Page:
Organizers: Irina Cheresheva, Chris Giotitsas, Márton Rácz and Konstantin Stoborod
The almost 30-year history of postsocialism has largely eluded organization theory, even though the unfettered expansion of neoliberalism has been seen as a vindication of the collapse of the former eastern bloc. This makes it timely to consider what has happened with (post)socialist organizations, not only in terms of the flow of ‘Western’ concepts of management and organizing into the postsocialist region but also the flow of Foreign Direct Investment and its accompanying waves of privatization. Building on the 2015 ephemera conference in Moscow around the theme of ‘emergence’, this year’s conference asks participants to reflect on what has emerged during arguably the biggest socio-political change of the late-20th century. We invite papers that in addressing ‘post/social/isms’ explore and extend the links between postsocialism, the post-social, and theory and politics in organization.
The explicitly and symbolically violent breaks from the state-socialist regime often resulted in a warm welcoming of neoliberal thought and social policy in the ‘Wild East’ of the 1990s. Postsocialist transformation has brought with it often contradictory ways of translating former Party affiliation into new political and/or economic power (see Eyal et al., 1998). The adaptation of Western management ideas in newly appeared multinational corporations, shared services centres, and reformed public organizations has changed post socialist people’s identities by transposing responsibility from the state onto the (gendered) individual and the newly established market capitalist organizations (Dunn 2004, Kelemen and Hristov, 1998). Attempts at reforming identities through rewriting history and rebranding countries as well as individual efforts at upward mobility and its corresponding cultural distinctions abound in the region (Śliwa ).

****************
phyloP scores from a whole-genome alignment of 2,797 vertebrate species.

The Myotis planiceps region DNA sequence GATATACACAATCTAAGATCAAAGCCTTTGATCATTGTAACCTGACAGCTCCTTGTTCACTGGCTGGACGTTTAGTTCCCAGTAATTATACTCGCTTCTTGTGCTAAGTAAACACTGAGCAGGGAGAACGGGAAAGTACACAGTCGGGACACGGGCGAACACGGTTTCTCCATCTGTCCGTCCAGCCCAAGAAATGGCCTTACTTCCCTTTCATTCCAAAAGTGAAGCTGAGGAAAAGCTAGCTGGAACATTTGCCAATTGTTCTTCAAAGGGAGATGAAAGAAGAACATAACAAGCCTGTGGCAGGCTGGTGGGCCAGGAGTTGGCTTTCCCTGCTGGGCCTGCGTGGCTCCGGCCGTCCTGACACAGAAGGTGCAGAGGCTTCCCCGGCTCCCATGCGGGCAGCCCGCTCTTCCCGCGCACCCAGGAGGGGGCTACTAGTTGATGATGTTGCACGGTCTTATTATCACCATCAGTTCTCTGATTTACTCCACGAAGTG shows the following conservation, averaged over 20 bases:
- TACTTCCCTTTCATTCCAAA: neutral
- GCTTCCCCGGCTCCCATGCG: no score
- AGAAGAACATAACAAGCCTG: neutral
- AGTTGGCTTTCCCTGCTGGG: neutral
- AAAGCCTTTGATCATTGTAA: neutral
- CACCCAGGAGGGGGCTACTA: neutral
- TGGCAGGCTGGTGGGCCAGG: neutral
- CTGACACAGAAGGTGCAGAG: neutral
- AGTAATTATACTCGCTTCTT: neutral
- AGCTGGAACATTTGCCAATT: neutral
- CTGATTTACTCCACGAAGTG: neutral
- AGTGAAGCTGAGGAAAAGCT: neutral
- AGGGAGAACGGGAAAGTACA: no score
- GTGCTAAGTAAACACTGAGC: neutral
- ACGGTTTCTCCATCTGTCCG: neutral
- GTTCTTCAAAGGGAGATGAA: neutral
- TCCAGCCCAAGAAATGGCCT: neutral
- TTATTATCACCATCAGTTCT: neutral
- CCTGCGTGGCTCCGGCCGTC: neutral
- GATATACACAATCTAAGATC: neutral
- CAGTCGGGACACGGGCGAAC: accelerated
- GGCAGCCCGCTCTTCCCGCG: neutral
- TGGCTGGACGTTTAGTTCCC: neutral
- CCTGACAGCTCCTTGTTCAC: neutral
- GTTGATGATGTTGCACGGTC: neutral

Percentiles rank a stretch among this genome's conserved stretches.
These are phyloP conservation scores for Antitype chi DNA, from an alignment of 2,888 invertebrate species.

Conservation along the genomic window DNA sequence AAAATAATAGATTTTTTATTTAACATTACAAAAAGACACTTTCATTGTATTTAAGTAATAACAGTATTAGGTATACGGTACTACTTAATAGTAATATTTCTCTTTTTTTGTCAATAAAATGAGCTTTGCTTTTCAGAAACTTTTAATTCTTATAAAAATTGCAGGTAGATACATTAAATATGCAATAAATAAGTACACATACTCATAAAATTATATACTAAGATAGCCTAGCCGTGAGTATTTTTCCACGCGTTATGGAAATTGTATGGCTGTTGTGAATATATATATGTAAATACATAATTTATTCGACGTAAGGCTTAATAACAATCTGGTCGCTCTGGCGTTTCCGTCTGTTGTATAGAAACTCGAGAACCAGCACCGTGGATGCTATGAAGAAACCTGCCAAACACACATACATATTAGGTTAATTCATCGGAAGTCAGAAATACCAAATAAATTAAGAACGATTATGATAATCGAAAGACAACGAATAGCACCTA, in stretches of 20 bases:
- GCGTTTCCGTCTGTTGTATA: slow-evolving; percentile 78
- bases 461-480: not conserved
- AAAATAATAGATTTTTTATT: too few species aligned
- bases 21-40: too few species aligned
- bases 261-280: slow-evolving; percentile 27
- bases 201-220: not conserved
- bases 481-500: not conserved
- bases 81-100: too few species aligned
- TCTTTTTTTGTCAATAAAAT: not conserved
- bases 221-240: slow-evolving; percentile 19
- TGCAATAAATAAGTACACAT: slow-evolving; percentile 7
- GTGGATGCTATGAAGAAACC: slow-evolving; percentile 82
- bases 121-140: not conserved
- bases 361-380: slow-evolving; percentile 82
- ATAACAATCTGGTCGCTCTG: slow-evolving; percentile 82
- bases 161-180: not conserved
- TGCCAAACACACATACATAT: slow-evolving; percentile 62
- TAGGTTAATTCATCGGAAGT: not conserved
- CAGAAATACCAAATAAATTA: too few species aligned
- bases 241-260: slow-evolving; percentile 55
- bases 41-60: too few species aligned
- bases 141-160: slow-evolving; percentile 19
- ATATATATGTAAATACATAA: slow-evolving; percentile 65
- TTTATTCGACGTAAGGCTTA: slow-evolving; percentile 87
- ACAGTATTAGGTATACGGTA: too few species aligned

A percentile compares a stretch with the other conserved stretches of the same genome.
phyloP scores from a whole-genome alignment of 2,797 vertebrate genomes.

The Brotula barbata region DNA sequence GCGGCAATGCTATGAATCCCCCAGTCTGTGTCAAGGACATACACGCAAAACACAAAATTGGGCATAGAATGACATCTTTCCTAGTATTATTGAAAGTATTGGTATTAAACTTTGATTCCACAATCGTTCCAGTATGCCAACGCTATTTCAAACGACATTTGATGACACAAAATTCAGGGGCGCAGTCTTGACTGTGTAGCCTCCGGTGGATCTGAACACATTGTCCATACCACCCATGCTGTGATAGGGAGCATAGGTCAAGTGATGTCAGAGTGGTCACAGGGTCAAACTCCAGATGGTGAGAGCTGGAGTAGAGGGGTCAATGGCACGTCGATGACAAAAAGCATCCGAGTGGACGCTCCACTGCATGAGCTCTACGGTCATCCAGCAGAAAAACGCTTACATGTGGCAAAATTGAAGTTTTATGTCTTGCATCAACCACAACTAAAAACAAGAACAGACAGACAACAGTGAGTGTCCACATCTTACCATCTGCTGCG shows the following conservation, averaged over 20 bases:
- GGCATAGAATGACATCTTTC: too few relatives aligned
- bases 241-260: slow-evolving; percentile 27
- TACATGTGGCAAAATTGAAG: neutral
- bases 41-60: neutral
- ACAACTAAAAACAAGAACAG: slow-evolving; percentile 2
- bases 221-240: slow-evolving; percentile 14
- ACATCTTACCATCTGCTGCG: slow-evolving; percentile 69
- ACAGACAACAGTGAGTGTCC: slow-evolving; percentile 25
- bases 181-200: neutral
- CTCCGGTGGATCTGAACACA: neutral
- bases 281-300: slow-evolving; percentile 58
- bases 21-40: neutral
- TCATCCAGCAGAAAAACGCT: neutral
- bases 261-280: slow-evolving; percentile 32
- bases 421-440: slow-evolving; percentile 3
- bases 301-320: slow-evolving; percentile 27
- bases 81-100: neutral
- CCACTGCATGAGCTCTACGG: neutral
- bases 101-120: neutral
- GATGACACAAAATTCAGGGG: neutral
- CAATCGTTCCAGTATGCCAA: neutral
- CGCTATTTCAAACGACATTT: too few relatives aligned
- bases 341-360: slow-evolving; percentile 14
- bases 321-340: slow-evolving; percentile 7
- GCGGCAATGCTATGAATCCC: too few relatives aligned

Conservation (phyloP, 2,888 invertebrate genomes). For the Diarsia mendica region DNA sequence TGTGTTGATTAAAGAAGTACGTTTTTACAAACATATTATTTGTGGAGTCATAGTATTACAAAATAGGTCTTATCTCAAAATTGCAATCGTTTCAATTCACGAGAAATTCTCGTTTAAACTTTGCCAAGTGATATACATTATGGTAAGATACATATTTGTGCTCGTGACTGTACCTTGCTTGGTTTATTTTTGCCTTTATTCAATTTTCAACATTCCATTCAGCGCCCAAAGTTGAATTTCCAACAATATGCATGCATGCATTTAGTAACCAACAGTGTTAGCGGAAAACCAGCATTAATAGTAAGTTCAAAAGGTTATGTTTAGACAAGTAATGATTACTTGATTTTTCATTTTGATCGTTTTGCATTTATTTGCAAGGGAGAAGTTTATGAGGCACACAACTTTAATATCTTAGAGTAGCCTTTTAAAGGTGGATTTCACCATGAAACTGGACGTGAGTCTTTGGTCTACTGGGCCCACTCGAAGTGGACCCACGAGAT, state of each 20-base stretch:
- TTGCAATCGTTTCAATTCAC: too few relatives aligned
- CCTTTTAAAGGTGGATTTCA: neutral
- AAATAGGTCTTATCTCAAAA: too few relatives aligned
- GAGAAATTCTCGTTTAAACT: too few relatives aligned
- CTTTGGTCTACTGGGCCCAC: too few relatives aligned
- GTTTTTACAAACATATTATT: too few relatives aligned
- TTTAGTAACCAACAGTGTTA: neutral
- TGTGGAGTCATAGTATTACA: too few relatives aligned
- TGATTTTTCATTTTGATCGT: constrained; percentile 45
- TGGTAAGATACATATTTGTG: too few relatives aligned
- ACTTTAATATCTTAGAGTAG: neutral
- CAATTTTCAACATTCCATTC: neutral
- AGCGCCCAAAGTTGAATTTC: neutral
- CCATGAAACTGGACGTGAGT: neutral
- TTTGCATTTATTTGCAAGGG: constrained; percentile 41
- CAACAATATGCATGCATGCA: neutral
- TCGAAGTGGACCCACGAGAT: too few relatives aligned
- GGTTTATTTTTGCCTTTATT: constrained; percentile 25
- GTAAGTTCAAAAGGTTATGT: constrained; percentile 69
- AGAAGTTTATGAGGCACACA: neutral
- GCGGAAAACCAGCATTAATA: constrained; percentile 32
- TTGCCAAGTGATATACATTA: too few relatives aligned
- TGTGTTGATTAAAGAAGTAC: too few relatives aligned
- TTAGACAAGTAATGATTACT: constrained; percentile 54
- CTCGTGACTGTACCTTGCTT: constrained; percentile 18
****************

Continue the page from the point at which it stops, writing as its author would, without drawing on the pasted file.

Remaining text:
Contradicting the assumption of a teleological transition, some countries have clung onto social democratic ideas and social organizations that stem from the old regime. Earlier managerial practices have also mixed with and lived on in the newly established market economies (Kelemen, 1999; Kelemen and Kostera, 2002). These practices co-exist with an increasing ‘ostalgia’ (nostalgia for the former Eastern bloc) with its Trabant tours and revival of classic brands of the socialist period, a yearning for gendered welfare systems that reward the domestic contributions of working women now past, and a revived enthusiasm, especially amongst the youth, for organizing for a different socialist future. Reverse flows, that is socialist influences on capitalism, have always existed (Beverungen et al., 2013; Burawoy, 1985; Kelemen and Bunzel, 2008). For instance, events like the Hungarian revolution in 1956 (termed a ‘counterrevolution’ until 1989) or the Prague Spring of 1968 have greatly influenced thinkers all over the world, just like the current organization of higher education in the UK resembles that of the Stalinist command economy (Brandist, 2017).